Non-bank lenders are privately owned and not mutual, typically relying on wholesale sources to get their funding. Their services are limited when compared to those that banks offer, but do include basic and fully featured home loans, line of credit loans, low doc loans, reverse mortgages and bad credit loans. Some of the features offered by banks could be missed since there are no other types of services like credit cards or transaction accounts available with a non-bank lender.

What is the main difference between a non-bank lender and a regular bank and how will it affect me?

As a privately owned financial institution, a non-bank lender has more flexibility in the rates and fees that are offered for their home loans. This allows them to compete with the banks by undercutting the cost of their products. In doing so, the banks have to respond to the competitive market and lower theirs as well.

This ability to set their own rates has helped the Australian home loan market respond to the needs of homebuyers by generating competition. You and other consumers benefit by being able to find home loans from any type of financial institution with reduced fees and lowered interest rates.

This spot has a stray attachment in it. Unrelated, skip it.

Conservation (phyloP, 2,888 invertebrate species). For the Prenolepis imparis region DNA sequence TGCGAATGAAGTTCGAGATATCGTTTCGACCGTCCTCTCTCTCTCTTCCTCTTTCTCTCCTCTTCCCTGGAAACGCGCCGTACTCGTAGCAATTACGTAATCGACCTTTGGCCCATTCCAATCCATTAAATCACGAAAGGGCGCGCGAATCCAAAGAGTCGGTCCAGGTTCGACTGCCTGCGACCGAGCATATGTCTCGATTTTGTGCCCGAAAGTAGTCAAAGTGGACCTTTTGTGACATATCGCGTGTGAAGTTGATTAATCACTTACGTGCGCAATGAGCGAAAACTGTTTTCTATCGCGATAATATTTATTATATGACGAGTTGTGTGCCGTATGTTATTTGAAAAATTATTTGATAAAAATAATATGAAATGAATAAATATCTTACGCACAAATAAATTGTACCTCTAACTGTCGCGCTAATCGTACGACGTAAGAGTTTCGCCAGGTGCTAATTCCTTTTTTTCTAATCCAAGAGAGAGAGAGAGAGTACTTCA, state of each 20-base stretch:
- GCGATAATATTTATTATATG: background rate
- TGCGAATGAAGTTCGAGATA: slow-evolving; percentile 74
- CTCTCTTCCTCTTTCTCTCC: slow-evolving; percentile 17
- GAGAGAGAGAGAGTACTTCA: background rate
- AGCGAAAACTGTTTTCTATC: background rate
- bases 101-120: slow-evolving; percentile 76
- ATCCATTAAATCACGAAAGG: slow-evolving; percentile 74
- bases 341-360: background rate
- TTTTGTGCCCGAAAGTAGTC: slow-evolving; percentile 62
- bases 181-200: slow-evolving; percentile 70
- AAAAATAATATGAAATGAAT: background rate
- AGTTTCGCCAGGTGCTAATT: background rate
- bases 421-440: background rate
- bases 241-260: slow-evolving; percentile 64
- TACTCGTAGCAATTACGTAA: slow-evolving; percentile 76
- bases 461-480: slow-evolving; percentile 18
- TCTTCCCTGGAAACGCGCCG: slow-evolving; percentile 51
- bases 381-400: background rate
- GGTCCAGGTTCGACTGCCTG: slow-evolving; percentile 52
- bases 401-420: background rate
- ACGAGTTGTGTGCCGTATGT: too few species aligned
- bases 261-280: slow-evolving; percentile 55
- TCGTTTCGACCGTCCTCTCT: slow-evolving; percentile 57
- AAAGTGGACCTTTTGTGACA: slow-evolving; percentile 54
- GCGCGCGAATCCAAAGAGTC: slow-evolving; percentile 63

What happens if a non-bank lender goes bust?

The dependence that non-bank lenders have on a steady economy make them more vulnerable during times of financial turmoil. This was seen during the global financial crisis, when some Australian non-bank lenders were forced to close their doors. If this were to occur with your non-bank lender they can’t force you to pay your loan balance in full. Also, you wouldn’t get a free pass on the balance of your loan. Your obligation would be to continue making repayments as normal. If ownership does change, the terms of your original contract will remain in effect.

Glenn Braganza

  • Glenn is the Chief Strategy Office of 1st Choice Financial, Concord, NSW.
  • Glenn specialises in mortgages, financial planning, self-managed super funds advice, and mortgages and insurance for medical professionals.

How do non-bank lenders work and how are they different to a regular bank?

The differences are slightly exaggerated - a lot of it is media hype. Most non-bank lenders get their money from banks themselves. They try to minimise costs and lower their overheads - then they’re in a position where they can try to beat the banks. The crazy part is that they beat the banks with their own money. They sell wholesale funds to these mortgage managers. The mortgage managers then package the funds and on-sell it to give you loans, and depending on the cost associated and the margin they can get, that’s how they make their money.

Why do you think non-bank lenders are popular?